Let’s switch it over to something really positive: seeing the whole Roc on that stage last night. How did that feel?
Aw man, it felt like a million bucks. It was a great feeling to be back out there with my brothers and rock out with the fam. It almost brought a tear to my eye. That was the foundation that I built my career on. It was a great feeling. I know the fans appreciate it, because everywhere I go they ask, “Wassup with the Roc? When are y’all getting back together? When y’all doin’ this? When y’all doin’ that?” So for us to get back together to perform was a great thing.
So is this the end? Are you guys going to try and do more?
I mean, just stay tuned. Hopefully we get some more in, and hopefully this is the relaunch of a Dynasty. Hopefully. [laughs] I’m pushin’ for it!
How did it go down? Did Jay just call you, like, “Hey I’m doing this B-Side concert for TIDAL and I need you to come down here?”
Exactly. He was like, “I would love for you come perform with me at the TIDAL B-Sides event.” I was like, “Is there cows in Texas? You know I’m there!” There was no way I missing that for the world. I’ve been on 10 ever since I got that call.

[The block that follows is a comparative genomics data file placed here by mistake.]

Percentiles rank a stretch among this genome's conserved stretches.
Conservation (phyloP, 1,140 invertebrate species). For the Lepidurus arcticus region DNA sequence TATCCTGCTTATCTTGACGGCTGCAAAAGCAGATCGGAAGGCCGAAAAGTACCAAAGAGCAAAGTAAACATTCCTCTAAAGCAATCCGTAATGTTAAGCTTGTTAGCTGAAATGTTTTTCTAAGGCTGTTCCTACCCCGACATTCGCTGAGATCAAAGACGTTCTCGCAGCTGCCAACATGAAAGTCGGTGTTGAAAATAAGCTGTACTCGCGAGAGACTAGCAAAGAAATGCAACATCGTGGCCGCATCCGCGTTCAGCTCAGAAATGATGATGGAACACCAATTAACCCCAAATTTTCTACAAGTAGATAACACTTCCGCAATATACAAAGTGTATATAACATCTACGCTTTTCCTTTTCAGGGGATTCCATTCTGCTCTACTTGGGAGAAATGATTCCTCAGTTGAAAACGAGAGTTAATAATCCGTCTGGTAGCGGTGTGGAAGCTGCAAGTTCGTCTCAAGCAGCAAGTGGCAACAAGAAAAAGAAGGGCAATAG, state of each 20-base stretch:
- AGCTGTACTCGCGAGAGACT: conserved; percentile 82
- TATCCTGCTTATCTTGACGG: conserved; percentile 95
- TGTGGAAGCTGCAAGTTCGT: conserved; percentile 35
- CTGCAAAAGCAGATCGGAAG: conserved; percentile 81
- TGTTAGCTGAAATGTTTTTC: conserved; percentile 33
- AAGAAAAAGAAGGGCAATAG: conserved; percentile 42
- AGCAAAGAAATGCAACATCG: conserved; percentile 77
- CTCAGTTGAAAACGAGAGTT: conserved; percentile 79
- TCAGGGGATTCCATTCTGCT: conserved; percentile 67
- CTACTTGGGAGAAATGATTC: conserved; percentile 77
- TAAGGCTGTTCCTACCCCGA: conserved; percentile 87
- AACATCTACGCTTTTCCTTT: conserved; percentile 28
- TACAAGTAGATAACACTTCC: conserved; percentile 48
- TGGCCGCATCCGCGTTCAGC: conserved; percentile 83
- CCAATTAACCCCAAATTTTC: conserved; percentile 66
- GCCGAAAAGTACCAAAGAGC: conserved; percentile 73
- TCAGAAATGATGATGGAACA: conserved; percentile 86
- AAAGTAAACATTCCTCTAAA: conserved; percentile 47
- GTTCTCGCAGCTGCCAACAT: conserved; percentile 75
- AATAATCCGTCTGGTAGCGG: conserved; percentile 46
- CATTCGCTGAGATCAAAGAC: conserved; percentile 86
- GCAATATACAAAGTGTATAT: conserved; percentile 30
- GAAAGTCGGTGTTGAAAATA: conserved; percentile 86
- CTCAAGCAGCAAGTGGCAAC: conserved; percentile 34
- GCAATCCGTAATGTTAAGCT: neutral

I’ve gotta admit, I got a little teary-eyed, especially seeing Beanie up there. The media was posting all sorts of stuff after he was shot, there were old photos, where we didn’t know if he was going to be OK or not. It was so good to see him up there.
Yeah, man. Shout out to Beans, man. God really favored him. He’s been through a lot, he pulled through a lot. For him to still be here and to do some positive things, it’s just a great thing. I’m so happy for him. He actually has a big show in Philadelphia coming up on the sixth of June at the TLA. We’re all gonna be there with him. It’s gonna be crazy. The whole State Property is gonna be there.
You need to do another State Property film.
We’re talking about doing all that too. Just keep your ears open.
Just one question: Where was Dame? I’m kidding.
Ha! You’re silly! But you know what? It’s all love with Dame as far as me. Dame is definitely a good dude, though. So it’s all love.